LiuZhuHaiEtAl2020

Reference

Liu, Y., Zhu, G., Hai, X., Li, J., Shangguan, Z., Peng, C., Deng, L. (2020) Long-term forest succession improves plant diversity and soil quality but not significantly increase soil microbial diversity: Evidence from the Loess Plateau. Ecological Engineering, 142. (Scopus )

Abstract

Many studies have focused on the processes of vegetation succession, however, the dynamics of soil microbes and the synergy between vegetation and soil are still poorly understood following vegetation succession. This study focused on a forest succession sequence including farmland, grassland, shrubland (i.e., Hippophae rhamnoides), pioneer forest (i.e., Populus davidiana), and climax forest (i.e., Quercus liaotungensis) on the Loess Plateau of China, to explore plant and soil changes, as well as soil microbial community dynamics. The results showed that litter biomass, soil organic carbon (SOC), total nitrogen (TN) and the ratio of SOC to TN exhibited an increasing trend in the whole process of the forest succession, and NH4 +, microbial biomass carbon (MBC), microbial biomass nitrogen (MBN), and the ratio of dissolved organic carbon (DOC) to dissolved organic nitrogen (DON) had significantly increased before the shrubland stage, and then they were going to be stable. During the forest succession, the main bacterial phyla present were Proteobacteria, Actinobacteria, and Acidobacteria, and the predominant fungal phyla were Ascomycota and Basidiomycota. The soil microbial community composition was stable and did not change significantly, but the bacteria and fungal communities were associated with specific plant or soil properties. It was proved that the change of soil microbial community was closely related to vegetation and soil community changes. The results suggested that long-term forest succession not only improves plant diversity, but also improves soil biology and quality, even though it does not significantly increase soil microbial diversity. The findings enhance the understanding of the impact of soil microbial ecological characteristics and provide an important guidance for the sustainable management of forest ecosystems following long-term natural vegetation restoration. © 2019 Elsevier B.V.

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@ARTICLE { LiuZhuHaiEtAl2020,
    AUTHOR = { Liu, Y. and Zhu, G. and Hai, X. and Li, J. and Shangguan, Z. and Peng, C. and Deng, L. },
    JOURNAL = { Ecological Engineering },
    TITLE = { Long-term forest succession improves plant diversity and soil quality but not significantly increase soil microbial diversity: Evidence from the Loess Plateau },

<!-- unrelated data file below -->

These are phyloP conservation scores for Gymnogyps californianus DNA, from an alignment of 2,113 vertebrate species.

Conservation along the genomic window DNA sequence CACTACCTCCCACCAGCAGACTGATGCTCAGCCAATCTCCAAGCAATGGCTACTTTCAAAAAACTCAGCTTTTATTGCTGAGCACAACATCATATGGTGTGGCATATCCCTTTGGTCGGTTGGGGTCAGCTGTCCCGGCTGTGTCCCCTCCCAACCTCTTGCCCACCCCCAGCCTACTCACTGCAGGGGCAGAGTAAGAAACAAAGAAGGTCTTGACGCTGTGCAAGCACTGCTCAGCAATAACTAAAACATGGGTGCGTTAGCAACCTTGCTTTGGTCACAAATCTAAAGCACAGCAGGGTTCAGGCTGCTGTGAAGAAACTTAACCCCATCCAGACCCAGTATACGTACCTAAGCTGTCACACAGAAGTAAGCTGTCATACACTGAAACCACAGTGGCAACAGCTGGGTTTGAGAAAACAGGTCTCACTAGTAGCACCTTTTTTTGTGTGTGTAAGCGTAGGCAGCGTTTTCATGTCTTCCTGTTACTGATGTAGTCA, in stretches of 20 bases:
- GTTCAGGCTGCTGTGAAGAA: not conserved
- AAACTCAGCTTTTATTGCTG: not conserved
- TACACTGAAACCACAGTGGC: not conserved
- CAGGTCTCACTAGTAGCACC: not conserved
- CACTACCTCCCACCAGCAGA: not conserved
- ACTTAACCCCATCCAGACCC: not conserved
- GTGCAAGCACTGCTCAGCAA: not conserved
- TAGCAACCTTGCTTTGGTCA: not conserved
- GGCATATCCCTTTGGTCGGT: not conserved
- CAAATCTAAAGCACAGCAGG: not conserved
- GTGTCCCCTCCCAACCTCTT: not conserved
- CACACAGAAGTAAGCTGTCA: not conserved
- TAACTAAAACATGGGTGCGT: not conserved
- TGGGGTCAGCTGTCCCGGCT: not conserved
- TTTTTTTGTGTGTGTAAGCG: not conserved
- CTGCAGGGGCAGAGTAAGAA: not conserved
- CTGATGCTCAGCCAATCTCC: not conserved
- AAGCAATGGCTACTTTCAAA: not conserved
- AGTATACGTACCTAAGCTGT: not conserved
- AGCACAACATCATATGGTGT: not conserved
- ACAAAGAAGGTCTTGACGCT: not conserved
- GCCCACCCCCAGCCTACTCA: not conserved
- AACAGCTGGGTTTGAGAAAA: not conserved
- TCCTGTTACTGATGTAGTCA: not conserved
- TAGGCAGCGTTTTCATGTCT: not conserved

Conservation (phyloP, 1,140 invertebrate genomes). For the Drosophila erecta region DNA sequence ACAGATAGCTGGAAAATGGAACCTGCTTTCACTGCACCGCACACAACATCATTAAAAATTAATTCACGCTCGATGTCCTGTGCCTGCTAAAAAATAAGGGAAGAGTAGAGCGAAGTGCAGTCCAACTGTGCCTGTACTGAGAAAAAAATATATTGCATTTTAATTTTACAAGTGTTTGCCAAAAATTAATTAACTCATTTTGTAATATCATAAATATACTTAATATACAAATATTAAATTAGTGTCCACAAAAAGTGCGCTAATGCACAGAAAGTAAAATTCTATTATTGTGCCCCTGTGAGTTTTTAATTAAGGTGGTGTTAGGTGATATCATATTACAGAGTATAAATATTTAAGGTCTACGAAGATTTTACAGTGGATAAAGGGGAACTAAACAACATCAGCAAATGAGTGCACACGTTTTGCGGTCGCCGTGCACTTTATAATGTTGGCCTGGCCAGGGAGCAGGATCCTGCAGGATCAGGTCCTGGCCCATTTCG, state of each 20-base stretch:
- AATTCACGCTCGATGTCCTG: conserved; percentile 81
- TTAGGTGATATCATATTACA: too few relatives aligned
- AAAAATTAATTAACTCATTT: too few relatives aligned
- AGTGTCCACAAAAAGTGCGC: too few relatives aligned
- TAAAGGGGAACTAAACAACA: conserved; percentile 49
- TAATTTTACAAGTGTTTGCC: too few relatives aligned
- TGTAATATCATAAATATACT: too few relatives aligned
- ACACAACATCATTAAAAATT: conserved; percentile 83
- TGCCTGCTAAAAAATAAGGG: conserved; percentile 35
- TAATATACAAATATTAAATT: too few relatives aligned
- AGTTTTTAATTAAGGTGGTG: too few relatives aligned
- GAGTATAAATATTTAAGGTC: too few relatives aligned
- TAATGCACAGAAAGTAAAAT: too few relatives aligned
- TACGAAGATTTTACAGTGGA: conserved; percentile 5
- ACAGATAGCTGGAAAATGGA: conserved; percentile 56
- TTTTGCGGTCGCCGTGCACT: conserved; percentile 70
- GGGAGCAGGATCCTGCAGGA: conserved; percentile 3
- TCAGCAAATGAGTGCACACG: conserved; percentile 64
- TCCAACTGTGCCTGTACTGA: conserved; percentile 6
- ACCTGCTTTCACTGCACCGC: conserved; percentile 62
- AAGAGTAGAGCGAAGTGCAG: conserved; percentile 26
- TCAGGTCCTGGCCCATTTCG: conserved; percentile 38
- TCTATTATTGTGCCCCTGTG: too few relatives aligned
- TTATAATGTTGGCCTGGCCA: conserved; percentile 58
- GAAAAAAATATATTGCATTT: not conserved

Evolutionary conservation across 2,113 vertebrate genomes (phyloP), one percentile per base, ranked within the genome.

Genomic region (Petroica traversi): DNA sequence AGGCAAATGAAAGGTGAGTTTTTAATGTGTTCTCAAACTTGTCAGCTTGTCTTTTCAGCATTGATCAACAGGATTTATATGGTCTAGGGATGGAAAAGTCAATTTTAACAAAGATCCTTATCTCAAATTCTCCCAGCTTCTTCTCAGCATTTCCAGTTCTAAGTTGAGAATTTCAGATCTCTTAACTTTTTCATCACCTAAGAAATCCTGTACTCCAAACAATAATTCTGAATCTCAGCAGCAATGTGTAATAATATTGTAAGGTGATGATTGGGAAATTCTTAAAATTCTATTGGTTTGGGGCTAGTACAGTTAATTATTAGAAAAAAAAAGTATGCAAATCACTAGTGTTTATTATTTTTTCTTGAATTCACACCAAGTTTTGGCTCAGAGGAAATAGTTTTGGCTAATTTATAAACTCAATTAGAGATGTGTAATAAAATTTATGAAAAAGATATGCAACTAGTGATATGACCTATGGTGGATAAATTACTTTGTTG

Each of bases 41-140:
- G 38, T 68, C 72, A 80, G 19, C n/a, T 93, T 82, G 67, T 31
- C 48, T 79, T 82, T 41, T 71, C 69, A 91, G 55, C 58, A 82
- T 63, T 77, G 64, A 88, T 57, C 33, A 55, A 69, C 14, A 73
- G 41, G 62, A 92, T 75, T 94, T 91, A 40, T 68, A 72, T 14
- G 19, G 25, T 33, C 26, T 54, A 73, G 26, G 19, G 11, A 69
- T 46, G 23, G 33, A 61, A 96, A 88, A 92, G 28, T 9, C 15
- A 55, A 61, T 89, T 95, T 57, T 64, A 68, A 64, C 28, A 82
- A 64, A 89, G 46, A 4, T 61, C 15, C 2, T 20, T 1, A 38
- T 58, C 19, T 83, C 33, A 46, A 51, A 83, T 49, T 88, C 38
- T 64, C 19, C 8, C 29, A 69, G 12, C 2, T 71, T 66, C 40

YEAR = { 2020 },
    NOTE = { cited By 3 },
    VOLUME = { 142 },
    ABSTRACT = { Many studies have focused on the processes of vegetation succession, however, the dynamics of soil microbes and the synergy between vegetation and soil are still poorly understood following vegetation succession. This study focused on a forest succession sequence including farmland, grassland, shrubland (i.e., Hippophae rhamnoides), pioneer forest (i.e., Populus davidiana), and climax forest (i.e., Quercus liaotungensis) on the Loess Plateau of China, to explore plant and soil changes, as well as soil microbial community dynamics. The results showed that litter biomass, soil organic carbon (SOC), total nitrogen (TN) and the ratio of SOC to TN exhibited an increasing trend in the whole process of the forest succession, and NH4 +, microbial biomass carbon (MBC), microbial biomass nitrogen (MBN), and the ratio of dissolved organic carbon (DOC) to dissolved organic nitrogen (DON) had significantly increased before the shrubland stage, and then they were going to be stable. During the forest succession, the main bacterial phyla present were Proteobacteria, Actinobacteria, and Acidobacteria, and the predominant fungal phyla were Ascomycota and Basidiomycota. The soil microbial community composition was stable and did not change significantly, but the bacteria and fungal communities were associated with specific plant or soil properties. It was proved that the change of soil microbial community was closely related to vegetation and soil community changes. The results suggested that long-term forest succession not only improves plant diversity, but also improves soil biology and quality, even though it does not significantly increase soil microbial diversity. The findings enhance the understanding of the impact of soil microbial ecological characteristics and provide an important guidance for the sustainable management of forest ecosystems following long-term natural vegetation restoration. © 2019 Elsevier B.V. },
    AFFILIATION = { State Key Laboratory of Soil Erosion and Dryland Farming on the Loess Plateau, Northwest A&F University, Yangling, Shaanxi 712100, China; Institute of Soil and Water Conservation, Chinese Academy of Sciences and Ministry of Water Resources, Yangling, Shaanxi 712100, China; Center of CEF/ESCER, Department of Biological Science, University of Quebec at Montreal, Montreal, H3C 3P8, Canada },
    ART_NUMBER = { 105631 },
    AUTHOR_KEYWORDS = { Forest succession; Microbial diversity; Plant diversity; Soil carbon; Soil nitrogen; Vegetation restoration },
    DOCUMENT_TYPE = { Article },
    DOI = { 10.1016/j.ecoleng.2019.105631 },
    SOURCE = { Scopus },
    URL = { https://www.scopus.com/inward/record.uri?eid=2-s2.0-85074408587&doi=10.1016%2fj.ecoleng.2019.105631&partnerID=40&md5=bb8c3c795def3ea7a0502dbfbe1a3ff7 },
}

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